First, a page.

So I went to a nearby government hospital and met the civil surgeon. Without even bothering to read the form she began filling it. When I pointed out that she was not making the entries in the correct places she snapped rudely, “I do this all the time. Don’t try to teach me. I am not here to learn from you.”
I insisted that my office staff would not accept the form if she didn’t make the entries correctly. But she stuck to her guns. Then she sent me to the ophthalmologist to get my eyes tested with the admonition, “Be polite to her” repeated twice. In fact, she was the one who needed some lessons in politeness.
I had only pointed out her mistake but obviously she was one of the many people in this country who don’t like their mistakes pointed out to them. The ophthalmologist, another hatchet-faced lady, summoned me inside even though another patient was being tested and when I told her my need, she summarily dismissed me saying, “Come back later.” As if I had barged in of my own accord.
Quite disgusted and enraged by the behavior of the two women I
stormed out of the hospital. I shuddered to think of the plight of
the poor patients who have to endure such behavior daily from such
so-called doctors who have taken the Hippocratic oath to alleviate
the pain and suffering of the diseased.
If this is the way they behave with well-off professionals, their behavior towards the poor can only be imagined. As it is, I detest doctors and this incident only confirmed my impression of them as a money-minded and materialistic bunch who see their profession not as service but as an opportunity to mint money.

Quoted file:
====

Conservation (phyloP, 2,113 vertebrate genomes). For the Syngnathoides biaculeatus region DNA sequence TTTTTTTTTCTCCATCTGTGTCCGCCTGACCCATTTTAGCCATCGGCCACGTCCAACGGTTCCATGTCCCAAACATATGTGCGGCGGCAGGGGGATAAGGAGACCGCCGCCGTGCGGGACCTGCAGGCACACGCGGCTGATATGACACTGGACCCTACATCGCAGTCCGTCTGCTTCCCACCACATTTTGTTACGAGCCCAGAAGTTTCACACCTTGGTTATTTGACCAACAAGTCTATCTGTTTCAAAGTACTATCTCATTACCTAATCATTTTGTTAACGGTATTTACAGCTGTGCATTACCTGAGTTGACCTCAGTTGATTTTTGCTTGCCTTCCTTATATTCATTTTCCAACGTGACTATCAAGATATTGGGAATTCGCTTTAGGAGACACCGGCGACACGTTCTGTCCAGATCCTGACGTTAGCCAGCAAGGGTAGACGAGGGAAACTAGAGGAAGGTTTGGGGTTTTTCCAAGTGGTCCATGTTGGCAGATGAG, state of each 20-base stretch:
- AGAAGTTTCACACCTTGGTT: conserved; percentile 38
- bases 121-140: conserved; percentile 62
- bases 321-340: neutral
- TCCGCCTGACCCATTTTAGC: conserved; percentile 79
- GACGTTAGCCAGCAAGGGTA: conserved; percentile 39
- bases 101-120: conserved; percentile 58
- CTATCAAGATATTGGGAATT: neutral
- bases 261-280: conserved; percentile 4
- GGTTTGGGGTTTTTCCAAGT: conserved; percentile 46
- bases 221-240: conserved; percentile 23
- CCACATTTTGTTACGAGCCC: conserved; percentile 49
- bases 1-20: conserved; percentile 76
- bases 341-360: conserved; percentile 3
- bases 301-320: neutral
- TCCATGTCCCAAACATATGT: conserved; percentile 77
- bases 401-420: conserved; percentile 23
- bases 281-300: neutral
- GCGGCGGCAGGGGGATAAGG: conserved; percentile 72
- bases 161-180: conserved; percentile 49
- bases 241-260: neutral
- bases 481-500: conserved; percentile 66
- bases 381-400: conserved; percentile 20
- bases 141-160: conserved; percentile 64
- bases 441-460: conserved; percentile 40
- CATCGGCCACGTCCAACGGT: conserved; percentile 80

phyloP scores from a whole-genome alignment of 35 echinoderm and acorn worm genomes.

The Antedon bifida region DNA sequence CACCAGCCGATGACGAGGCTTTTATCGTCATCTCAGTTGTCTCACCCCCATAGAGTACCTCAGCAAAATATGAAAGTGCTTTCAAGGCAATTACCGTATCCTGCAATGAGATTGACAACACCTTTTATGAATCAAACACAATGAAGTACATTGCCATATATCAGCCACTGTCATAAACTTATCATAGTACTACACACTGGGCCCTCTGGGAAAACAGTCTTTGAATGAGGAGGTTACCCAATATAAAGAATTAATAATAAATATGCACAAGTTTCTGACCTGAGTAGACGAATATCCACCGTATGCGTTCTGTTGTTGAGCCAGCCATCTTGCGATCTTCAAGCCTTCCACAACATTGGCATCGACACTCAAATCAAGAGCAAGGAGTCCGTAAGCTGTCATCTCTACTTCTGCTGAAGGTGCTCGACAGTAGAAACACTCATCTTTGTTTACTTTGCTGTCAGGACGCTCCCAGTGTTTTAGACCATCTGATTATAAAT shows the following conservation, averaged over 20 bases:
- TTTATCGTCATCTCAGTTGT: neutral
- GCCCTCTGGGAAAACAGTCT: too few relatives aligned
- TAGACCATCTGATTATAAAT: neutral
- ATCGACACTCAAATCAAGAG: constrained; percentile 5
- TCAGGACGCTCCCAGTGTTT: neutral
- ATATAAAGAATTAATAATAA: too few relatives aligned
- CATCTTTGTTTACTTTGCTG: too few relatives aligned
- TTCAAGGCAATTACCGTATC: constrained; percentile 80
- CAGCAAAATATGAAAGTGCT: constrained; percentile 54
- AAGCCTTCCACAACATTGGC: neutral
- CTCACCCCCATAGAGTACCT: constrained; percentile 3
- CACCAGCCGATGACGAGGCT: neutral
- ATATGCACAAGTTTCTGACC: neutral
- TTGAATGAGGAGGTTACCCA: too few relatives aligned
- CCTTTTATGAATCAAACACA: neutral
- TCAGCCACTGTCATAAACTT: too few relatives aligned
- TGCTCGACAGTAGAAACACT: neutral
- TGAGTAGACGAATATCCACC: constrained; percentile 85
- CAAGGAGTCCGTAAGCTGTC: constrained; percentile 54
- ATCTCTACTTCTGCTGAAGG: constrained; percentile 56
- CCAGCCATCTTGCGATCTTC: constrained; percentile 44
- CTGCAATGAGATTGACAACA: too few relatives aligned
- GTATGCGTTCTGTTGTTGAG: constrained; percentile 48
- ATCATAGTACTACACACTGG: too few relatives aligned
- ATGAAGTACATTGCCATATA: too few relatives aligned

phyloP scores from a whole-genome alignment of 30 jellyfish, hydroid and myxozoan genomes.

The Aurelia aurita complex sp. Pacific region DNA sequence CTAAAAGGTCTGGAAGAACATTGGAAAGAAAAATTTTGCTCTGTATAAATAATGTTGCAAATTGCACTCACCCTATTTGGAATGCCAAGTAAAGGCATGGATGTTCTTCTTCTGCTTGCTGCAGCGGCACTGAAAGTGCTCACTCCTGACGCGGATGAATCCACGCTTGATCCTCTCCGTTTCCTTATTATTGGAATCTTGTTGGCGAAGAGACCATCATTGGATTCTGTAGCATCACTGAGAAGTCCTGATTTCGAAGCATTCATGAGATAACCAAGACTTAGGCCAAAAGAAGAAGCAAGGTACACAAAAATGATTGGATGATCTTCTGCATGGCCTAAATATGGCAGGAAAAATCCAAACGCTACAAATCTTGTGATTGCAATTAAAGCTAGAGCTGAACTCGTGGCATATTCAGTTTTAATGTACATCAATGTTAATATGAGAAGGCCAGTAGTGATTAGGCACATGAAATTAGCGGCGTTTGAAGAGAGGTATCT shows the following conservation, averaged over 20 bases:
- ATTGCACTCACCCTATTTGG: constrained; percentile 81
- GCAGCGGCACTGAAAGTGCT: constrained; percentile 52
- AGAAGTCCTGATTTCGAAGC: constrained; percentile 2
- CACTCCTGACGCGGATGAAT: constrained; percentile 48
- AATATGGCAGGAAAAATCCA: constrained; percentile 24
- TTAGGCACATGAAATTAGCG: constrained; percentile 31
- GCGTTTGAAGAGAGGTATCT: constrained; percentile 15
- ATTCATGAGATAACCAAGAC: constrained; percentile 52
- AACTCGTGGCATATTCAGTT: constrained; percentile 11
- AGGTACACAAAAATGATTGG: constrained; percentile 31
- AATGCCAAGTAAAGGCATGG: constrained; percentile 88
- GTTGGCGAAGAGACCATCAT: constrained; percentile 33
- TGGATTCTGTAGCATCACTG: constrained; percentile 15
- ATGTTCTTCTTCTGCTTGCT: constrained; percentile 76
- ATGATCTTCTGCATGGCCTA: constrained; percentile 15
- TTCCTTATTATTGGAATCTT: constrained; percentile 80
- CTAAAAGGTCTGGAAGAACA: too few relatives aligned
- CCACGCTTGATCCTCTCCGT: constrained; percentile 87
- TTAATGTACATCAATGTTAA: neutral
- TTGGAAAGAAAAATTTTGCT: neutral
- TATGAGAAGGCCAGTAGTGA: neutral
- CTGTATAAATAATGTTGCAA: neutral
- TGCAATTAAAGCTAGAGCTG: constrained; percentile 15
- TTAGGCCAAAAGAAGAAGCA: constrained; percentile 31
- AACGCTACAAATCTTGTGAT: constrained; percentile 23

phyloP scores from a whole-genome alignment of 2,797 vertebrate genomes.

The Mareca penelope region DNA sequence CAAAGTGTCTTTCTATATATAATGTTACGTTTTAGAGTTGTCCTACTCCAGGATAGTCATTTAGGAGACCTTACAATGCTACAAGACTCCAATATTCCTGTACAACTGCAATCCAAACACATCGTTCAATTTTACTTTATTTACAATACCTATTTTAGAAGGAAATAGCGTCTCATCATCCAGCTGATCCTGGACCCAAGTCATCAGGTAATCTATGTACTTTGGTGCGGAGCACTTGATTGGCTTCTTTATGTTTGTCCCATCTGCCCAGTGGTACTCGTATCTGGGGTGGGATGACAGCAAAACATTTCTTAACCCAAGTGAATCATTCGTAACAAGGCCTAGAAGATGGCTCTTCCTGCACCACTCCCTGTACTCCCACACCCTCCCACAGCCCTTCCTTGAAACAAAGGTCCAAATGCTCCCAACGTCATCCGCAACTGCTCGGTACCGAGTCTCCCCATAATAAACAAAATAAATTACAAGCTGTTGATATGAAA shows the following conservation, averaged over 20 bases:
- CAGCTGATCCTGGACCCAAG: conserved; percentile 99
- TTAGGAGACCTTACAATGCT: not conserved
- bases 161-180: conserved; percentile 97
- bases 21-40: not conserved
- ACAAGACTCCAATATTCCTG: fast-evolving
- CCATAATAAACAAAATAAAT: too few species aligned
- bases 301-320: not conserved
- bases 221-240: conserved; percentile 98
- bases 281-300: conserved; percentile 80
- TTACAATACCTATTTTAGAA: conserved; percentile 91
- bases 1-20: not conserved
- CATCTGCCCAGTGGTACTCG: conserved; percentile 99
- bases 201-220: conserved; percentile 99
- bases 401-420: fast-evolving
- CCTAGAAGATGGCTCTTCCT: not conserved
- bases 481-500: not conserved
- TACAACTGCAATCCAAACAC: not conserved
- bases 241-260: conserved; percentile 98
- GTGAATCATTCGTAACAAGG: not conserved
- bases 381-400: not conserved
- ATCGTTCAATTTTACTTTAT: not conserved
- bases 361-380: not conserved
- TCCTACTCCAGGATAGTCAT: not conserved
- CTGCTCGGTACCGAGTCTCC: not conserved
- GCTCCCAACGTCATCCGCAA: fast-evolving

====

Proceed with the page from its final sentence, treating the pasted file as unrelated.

It is not surprising at all. Before, people took up medicine as a career because they saw it as a noble profession. My mother was a doctor herself but she was someone who didn’t even charge money from the poor and sacrificed her personal life for her patients. I chose not to follow in her steps because I don’t like hospitals and I didn’t like the idea of sacrificing my personal life.
But today, greedy parents coerce their children to become doctors often paying astronomical amounts to get medical seats. The frustrated children, thwarted from following their natural desires, take it out on their patients. It is a vicious circle. It is precisely because of these reasons that I had steadfastly refused to apply for a government job all these years and preferred to work in the private sector where I was sure I would get the opportunity to use my talents and do my work efficiently.
Incidents like these make one wonder if the government should be in the business of providing employment, if this is what happens to the morale and character of its employees. Government service is just a facilitator of corruption in India. Perhaps privatization is a better answer after all.